US Navy’s Blue Angels display team gets first female jet pilot
- The US Navy’s elite Blue Angels display team has named its first female jet pilot.
- Navy Lt. Amanda Lee will join the pilots for the 2023 season of the flight demonstration show.
- Lee currently flies with the “Gladiators” of Strike Fighter Squadron 106 at NAS Oceana.
For the first time in its 76-year history, the US Navy’s elite Blue Angels flight demonstration team will add a female fighter pilot to its ranks, the Marine Service announced this week.
Lt. Amanda Lee, along with five other officers, has been named to the squad for the 2023 show season and will join the Blue Angels this fall for training, according to the Navy.
Lee is currently assigned to the “Gladiators” of Strike Fighter Squadron 106 at Naval Air Station Oceana in Virginia Beach, Va., where she flies the F/A-18E/F Super Hornet. She enlisted in the Navy in 2007 and earned her commission in August 2013.
She will join 17 officers from the Blue Angels team, which includes US Marine Corps jet pilots and C-130 pilots, as well as support officers. Although she was the squadron’s first female jet pilot, many women served with the Blue Angels in other roles. Three women currently hold the positions of flight surgeon, public affairs officer and event coordinator.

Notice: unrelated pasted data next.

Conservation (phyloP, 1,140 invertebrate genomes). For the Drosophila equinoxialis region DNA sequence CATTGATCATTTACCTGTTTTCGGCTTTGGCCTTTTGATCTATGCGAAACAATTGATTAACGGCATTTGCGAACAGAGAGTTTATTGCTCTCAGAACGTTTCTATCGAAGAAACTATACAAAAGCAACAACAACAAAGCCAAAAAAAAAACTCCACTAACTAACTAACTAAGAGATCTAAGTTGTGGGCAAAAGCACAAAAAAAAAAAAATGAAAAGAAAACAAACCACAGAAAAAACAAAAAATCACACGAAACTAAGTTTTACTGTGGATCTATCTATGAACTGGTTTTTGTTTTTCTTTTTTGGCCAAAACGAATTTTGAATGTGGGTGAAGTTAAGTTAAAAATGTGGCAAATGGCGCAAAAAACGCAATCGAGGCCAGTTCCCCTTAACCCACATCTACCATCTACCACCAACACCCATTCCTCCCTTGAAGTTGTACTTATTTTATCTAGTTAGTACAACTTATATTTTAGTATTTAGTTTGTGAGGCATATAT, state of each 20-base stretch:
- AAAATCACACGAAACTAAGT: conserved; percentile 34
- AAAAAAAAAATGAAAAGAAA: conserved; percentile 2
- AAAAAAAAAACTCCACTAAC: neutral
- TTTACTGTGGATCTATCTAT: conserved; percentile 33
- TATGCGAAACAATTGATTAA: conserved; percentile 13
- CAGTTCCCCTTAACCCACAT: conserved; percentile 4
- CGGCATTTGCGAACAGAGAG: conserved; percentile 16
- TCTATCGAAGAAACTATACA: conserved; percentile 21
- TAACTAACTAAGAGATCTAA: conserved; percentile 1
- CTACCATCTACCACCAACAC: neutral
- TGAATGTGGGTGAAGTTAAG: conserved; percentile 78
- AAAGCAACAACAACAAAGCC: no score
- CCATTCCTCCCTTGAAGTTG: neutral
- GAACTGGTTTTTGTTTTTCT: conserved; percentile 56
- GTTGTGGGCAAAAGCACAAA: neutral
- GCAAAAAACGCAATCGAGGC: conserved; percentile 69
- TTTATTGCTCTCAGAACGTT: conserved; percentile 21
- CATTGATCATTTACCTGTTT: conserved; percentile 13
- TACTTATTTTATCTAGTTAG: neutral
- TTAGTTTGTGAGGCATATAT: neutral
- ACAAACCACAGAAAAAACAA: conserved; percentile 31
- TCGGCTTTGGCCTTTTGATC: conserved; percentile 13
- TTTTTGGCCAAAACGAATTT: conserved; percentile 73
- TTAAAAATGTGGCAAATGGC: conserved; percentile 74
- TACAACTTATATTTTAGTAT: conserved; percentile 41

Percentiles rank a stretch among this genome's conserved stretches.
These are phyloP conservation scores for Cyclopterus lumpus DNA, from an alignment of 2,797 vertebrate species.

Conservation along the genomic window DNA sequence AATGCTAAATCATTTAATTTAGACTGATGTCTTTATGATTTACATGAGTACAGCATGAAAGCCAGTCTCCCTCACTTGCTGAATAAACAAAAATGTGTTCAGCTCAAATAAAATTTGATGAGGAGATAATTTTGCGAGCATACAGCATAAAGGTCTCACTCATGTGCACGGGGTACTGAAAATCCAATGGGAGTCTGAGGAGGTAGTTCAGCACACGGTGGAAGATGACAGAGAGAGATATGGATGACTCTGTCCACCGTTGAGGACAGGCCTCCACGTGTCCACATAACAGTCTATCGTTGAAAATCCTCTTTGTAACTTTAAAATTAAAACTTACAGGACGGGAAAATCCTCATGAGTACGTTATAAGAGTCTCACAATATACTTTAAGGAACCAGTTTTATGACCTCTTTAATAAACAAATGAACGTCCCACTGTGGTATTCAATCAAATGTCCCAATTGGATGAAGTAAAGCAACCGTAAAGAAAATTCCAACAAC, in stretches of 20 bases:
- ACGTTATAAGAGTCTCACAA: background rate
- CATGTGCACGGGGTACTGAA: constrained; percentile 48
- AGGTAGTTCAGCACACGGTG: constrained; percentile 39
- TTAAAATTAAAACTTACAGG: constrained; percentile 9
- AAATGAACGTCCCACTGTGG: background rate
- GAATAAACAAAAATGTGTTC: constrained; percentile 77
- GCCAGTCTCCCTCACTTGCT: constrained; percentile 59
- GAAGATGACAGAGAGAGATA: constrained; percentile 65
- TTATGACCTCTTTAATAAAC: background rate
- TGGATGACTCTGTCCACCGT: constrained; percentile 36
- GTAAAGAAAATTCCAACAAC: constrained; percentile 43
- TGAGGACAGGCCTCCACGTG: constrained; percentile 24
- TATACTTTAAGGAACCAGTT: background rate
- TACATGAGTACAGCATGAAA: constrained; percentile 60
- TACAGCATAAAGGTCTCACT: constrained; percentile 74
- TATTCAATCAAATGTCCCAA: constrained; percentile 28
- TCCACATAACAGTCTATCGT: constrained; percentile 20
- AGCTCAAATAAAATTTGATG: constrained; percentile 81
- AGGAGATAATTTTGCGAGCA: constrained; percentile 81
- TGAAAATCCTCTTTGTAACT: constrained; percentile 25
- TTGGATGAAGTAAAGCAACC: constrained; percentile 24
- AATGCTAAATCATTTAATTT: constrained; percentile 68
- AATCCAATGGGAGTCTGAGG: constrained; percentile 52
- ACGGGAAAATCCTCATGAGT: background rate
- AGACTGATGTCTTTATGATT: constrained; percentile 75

The very first female pilot to join the Blue Angels was Marine Major Katie Cook, who flew the KC-130 logistics aircraft. She told the Wall Street Journal she was “ecstatic” that another woman would represent the Blue Angels.
Lee was part of another historic first in 2019 when she participated in the first all-female flyover for the funeral service of retired Captain Rosemary Mariner, the first female commanding officer of a naval aviation squadron. At the time, Lee said she was “a pilot first, a person second, and sex is really not an issue.”
Lee and another F/A-18E/F pilot, Lt. Cmdr. Thomas Zimmerman, were selected from a pool of 16 applicants. They will join 15 other pilots this fall to complete a rigorous five-month training program at Naval Air Station Pensacola, the Blue Angels’ home base, to prepare for next year’s season.